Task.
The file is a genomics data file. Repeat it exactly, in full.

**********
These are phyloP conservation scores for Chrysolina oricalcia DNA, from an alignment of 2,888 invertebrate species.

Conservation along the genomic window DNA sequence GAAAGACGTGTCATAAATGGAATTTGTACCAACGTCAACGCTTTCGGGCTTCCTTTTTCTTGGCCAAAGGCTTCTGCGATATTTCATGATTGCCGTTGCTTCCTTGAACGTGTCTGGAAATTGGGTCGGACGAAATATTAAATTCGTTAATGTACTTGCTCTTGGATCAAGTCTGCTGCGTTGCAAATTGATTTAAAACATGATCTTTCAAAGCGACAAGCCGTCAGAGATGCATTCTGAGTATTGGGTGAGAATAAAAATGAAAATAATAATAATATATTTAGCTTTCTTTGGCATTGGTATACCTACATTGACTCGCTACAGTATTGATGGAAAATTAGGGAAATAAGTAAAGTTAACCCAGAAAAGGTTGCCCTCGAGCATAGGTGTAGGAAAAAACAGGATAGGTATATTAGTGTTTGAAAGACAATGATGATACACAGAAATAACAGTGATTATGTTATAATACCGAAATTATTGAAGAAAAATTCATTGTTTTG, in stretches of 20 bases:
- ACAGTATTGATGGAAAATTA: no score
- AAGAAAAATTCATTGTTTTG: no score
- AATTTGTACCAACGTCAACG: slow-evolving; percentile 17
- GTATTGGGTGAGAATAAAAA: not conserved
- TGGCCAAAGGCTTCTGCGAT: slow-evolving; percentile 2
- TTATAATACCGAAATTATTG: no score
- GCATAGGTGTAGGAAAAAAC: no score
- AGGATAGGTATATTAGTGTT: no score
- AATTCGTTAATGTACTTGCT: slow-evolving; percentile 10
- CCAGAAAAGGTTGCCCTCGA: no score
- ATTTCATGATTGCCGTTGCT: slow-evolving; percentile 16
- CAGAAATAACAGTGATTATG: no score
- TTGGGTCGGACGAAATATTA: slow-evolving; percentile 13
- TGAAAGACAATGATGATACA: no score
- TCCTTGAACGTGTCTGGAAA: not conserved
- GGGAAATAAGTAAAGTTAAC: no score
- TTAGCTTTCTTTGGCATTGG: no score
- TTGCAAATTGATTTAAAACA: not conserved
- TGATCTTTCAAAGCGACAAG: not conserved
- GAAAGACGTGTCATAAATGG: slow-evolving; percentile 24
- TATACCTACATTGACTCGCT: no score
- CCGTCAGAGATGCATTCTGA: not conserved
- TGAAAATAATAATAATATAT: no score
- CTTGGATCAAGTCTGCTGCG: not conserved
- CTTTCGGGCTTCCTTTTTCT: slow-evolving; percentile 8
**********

These are phyloP conservation scores for Chrysolina oricalcia DNA, from an alignment of 2,888 invertebrate species.

Conservation along the genomic window DNA sequence GAAAGACGTGTCATAAATGGAATTTGTACCAACGTCAACGCTTTCGGGCTTCCTTTTTCTTGGCCAAAGGCTTCTGCGATATTTCATGATTGCCGTTGCTTCCTTGAACGTGTCTGGAAATTGGGTCGGACGAAATATTAAATTCGTTAATGTACTTGCTCTTGGATCAAGTCTGCTGCGTTGCAAATTGATTTAAAACATGATCTTTCAAAGCGACAAGCCGTCAGAGATGCATTCTGAGTATTGGGTGAGAATAAAAATGAAAATAATAATAATATATTTAGCTTTCTTTGGCATTGGTATACCTACATTGACTCGCTACAGTATTGATGGAAAATTAGGGAAATAAGTAAAGTTAACCCAGAAAAGGTTGCCCTCGAGCATAGGTGTAGGAAAAAACAGGATAGGTATATTAGTGTTTGAAAGACAATGATGATACACAGAAATAACAGTGATTATGTTATAATACCGAAATTATTGAAGAAAAATTCATTGTTTTG, in stretches of 20 bases:
- ACAGTATTGATGGAAAATTA: no score
- AAGAAAAATTCATTGTTTTG: no score
- AATTTGTACCAACGTCAACG: slow-evolving; percentile 17
- GTATTGGGTGAGAATAAAAA: not conserved
- TGGCCAAAGGCTTCTGCGAT: slow-evolving; percentile 2
- TTATAATACCGAAATTATTG: no score
- GCATAGGTGTAGGAAAAAAC: no score
- AGGATAGGTATATTAGTGTT: no score
- AATTCGTTAATGTACTTGCT: slow-evolving; percentile 10
- CCAGAAAAGGTTGCCCTCGA: no score
- ATTTCATGATTGCCGTTGCT: slow-evolving; percentile 16
- CAGAAATAACAGTGATTATG: no score
- TTGGGTCGGACGAAATATTA: slow-evolving; percentile 13
- TGAAAGACAATGATGATACA: no score
- TCCTTGAACGTGTCTGGAAA: not conserved
- GGGAAATAAGTAAAGTTAAC: no score
- TTAGCTTTCTTTGGCATTGG: no score
- TTGCAAATTGATTTAAAACA: not conserved
- TGATCTTTCAAAGCGACAAG: not conserved
- GAAAGACGTGTCATAAATGG: slow-evolving; percentile 24
- TATACCTACATTGACTCGCT: no score
- CCGTCAGAGATGCATTCTGA: not conserved
- TGAAAATAATAATAATATAT: no score
- CTTGGATCAAGTCTGCTGCG: not conserved
- CTTTCGGGCTTCCTTTTTCT: slow-evolving; percentile 8